The U.S. government has agreed to release thousands of pages of information on the whereabouts of former American GIs stationed in England during World War II to a group of British subjects who believe the men may be their long-lost biological fathers.

The settlement, announced in federal court Friday, marks the end of a 4-year-old lawsuit filed by War Babes, a 500-member British organization made up of the offspring of wartime liaisons between American soldiers and English women.Until now, the U.S. government had withheld the information on the grounds that releasing it might invade the privacy of U.S. citizens.

"I'm thrilled to bits that we've done it," said Shirley McGlade, a Birmingham, England, woman who founded War Babes and is the lead plaintiff in the case. McGlade, 45, succeeded in locating her own father, Jack Crowley of Elk Grove, Calif., in 1984 after a 12-year search.

Of the 500 members of her organization, she said, "I'm almost sure that 50 percent of them at least will be helped by this."

Under terms of the settlement, announced in a court hearing and signed by U.S. District Judge Thomas Penfield Jackson, the U.S. Department of Defense and the National Archives and Records Administration will release the last known home city and state for each former serviceman, as well as the date of that address.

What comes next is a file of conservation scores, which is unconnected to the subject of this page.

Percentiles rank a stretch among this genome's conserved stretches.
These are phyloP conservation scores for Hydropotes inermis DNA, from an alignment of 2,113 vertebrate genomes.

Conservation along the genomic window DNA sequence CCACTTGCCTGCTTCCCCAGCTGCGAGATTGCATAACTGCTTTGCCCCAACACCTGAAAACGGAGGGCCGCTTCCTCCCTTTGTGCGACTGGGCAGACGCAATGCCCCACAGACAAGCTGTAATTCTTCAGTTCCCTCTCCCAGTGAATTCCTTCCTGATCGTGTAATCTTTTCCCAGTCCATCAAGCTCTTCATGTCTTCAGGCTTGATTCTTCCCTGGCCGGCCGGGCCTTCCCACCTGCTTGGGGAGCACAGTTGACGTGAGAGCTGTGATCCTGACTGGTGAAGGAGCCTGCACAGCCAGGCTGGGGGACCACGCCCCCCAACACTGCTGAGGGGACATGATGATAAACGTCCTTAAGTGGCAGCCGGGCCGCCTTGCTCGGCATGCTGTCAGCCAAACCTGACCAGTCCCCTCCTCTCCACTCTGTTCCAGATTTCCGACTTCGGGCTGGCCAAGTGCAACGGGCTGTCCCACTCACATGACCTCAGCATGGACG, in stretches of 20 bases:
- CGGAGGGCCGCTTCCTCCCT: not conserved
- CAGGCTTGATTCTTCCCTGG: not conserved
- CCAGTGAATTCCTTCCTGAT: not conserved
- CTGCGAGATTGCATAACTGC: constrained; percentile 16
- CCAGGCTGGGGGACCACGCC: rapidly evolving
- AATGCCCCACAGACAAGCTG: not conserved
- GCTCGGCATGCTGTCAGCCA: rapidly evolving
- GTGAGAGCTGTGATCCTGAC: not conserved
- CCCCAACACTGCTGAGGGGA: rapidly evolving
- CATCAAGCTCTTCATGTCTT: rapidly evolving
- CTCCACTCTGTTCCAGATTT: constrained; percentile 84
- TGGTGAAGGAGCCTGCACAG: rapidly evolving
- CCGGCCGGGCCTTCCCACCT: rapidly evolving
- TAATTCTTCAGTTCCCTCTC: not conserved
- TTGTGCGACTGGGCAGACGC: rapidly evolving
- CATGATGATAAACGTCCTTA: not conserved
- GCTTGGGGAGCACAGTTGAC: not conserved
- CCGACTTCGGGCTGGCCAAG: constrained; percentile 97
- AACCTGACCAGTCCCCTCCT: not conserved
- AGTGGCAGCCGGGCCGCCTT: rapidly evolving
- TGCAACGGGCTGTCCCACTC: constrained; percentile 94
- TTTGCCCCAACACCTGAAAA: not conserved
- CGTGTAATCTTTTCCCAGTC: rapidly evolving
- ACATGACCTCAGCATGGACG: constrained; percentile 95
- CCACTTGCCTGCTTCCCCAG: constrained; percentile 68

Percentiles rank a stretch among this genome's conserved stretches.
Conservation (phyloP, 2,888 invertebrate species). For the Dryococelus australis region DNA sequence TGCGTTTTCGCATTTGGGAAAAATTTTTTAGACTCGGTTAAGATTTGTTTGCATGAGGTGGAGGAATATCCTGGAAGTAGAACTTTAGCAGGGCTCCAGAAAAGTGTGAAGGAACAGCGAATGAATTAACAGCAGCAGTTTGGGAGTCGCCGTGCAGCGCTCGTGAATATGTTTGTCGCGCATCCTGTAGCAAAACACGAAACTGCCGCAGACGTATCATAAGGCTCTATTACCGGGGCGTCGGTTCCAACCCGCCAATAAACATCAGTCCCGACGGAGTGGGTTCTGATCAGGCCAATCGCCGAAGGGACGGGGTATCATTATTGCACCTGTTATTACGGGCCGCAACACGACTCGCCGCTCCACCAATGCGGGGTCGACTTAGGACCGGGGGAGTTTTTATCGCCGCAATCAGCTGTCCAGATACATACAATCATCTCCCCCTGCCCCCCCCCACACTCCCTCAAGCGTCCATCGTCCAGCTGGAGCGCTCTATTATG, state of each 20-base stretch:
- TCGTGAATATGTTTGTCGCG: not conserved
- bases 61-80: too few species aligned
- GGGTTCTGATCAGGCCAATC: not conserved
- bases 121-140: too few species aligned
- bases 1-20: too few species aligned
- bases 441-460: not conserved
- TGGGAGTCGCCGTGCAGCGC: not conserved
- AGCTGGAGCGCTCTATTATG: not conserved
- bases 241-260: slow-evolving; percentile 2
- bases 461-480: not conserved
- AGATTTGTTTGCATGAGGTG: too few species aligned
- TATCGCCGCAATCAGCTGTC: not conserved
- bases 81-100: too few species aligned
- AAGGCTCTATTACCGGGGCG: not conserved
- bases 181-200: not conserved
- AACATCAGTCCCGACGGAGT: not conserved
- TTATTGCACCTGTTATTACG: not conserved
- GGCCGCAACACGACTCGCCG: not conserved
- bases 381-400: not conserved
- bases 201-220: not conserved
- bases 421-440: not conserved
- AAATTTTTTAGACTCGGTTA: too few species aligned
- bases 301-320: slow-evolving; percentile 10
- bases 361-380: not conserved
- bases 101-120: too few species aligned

The information would go to any War Babes member or other child of a former U.S. serviceman.

"We wanted street addresses," said Joan Meier, an attorney for War Babes. "This is everything but the street address itself."

The settlement states that if the serviceman is dead and that fact is known to the government, it will release his last known address, including street address. The government has also agreed to forward letters from the offspring to the ex-servicemen.

"It's great," Meier said. "The city and state (information) is crucial. They can go look at phone books once they have that. They can also use computerized genealogy indexes."

Many plaintiffs in the case were born to unmarried mothers and were ostracized in postwar England because of a widespread prejudice against liaisons between British women and American GIs.

Other plaintiffs were the offspring of married parents separated after the war by families who disapproved of the matches, according to affidavits filed in court.